Once you've installed the iPhone in one of the two included protective cases, you can then simply slide it into the battery charger where it will engage the Lightning connector. The charger unit itself is charged via a USB micro port and allows you to charge the iPhone while it's in the battery pack. You can also transfer data to your iPhone through the battery pack unit.
The Leaf features a 2400 mAh battery and will provide 150% charge to your iPhone; that's one full charge and then another 50% charge. An LED indicator let's you know how much juice is left in the Leaf; green means fully charged, blue a medium charge, and red means dead.
New cycling clothing company, Velocio, is taking women’s fashion to a new level. Combining comfortable and flattering fits with edgy designs, women’s cycling has never looked or felt so good. Behind the scenes of Velocio you’ll find Kristy Scrymgeour, a 20-year cycling veteran and the owner of the best women’s professional cycling team. With this kind of knowledge and experience driving the company, Velocio perfectly blends function and fashion to create a better, more enjoyable ride for everyone.
Velocio reviews by Kristen Peterson
The Velocio Stripes Jersey uses modern design to create a colorful and fun jersey that you won’t want to take off. Made from a soft and lightweight Bio Ceramic material, the jersey absorbs harmful UV rays while keeping riders cool on the hottest of summer rides. It is tailored fit to make the jersey loose but not baggy, which is flattering for any body type. But beyond style and fit, the details really make this kit. Unlike many women’s jersey’s, Velocio has three main pockets on the back and even includes an extra zipper pocket for valuables. For long distance rides or when the weather looks nasty, a third pocket is essential to carry all necessary equipment. Finally, Velocio’s jerseys include several small reflective details that add another small bit of protection and peace of mind while out on the road.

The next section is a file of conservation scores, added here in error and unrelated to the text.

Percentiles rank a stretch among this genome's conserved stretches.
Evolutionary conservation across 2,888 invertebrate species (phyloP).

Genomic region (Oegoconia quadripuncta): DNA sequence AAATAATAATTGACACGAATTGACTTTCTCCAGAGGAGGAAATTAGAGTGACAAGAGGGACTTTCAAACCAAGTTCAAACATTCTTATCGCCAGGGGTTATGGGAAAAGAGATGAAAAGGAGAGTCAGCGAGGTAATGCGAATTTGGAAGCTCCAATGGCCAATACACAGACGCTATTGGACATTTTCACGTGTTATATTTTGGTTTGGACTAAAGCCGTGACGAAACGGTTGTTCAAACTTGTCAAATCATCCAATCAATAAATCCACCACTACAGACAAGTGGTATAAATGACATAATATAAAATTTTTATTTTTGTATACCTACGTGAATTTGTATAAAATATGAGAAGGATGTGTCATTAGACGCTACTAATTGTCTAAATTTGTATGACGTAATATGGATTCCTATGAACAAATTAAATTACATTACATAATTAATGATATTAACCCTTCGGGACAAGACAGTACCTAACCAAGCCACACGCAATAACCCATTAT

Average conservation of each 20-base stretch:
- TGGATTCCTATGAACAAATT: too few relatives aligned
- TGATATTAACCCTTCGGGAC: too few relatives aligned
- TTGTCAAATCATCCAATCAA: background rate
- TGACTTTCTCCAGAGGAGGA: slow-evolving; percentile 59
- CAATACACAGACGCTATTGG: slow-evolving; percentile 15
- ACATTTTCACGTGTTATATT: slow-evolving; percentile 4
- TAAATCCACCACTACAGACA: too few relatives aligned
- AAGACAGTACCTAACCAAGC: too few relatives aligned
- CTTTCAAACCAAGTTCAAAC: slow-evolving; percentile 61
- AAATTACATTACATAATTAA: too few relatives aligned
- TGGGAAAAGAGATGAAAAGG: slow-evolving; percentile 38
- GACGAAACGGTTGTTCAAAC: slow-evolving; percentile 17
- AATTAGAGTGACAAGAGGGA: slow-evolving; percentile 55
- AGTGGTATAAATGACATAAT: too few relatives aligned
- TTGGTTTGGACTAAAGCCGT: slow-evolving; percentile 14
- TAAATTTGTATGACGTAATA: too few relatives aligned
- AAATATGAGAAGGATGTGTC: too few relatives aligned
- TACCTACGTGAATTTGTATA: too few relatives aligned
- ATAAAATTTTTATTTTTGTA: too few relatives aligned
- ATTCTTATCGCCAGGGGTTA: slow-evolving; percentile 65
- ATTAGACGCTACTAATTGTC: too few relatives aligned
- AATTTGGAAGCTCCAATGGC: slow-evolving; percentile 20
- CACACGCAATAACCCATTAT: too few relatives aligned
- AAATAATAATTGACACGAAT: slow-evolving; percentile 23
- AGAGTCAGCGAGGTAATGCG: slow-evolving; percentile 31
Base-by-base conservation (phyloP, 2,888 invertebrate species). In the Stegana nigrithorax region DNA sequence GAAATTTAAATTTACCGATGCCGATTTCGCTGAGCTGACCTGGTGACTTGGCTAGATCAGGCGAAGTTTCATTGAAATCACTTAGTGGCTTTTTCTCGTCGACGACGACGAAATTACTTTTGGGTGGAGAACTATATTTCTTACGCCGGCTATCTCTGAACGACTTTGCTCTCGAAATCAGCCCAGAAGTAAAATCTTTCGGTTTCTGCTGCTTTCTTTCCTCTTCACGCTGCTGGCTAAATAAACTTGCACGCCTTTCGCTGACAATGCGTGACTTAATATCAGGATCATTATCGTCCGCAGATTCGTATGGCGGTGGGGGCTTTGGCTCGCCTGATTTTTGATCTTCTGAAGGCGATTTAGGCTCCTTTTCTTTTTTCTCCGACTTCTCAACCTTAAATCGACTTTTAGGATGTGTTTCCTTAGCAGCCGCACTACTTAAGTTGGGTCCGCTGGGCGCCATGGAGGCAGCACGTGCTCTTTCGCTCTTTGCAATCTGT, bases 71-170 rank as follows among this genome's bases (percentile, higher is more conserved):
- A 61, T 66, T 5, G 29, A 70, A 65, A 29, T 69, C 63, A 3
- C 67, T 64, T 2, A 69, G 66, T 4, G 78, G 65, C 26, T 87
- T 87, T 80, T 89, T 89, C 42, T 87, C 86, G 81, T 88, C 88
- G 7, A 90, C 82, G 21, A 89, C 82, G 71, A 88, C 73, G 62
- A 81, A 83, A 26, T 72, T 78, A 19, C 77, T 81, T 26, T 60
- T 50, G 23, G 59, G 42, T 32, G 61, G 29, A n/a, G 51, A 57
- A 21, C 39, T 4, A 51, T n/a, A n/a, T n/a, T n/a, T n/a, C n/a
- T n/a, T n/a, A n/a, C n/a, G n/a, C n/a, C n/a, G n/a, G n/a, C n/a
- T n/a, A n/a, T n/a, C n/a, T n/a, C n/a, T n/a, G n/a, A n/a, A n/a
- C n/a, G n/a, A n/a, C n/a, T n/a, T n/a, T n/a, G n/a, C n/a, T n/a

The Velocio classic women’s bib shorts make any summer ride more enjoyable. The chamois is on the thicker side, which may worry some minimalist riders. However, once on the bike, the thickness becomes unnoticeable even late into a long ride. The bib shorts are stretchy and forgiving but compressive enough to keep riders’ thighs looking sleek and slender. Also, the leg bands have small rubber grippers that gently hold the shorts in place without creating the dreaded sausage leg look. However, this looser and more flattering fit allows leg warmers to creep down mid ride. So keep these shorts for warm summer days. Velocio bib shorts use a mesh upper layer to hold the straps in place and evenly disperse pressure across the shoulders. This extra structure also helps keep the chamois from moving around while riding and makes for an overall comfortable and no-fuss ride.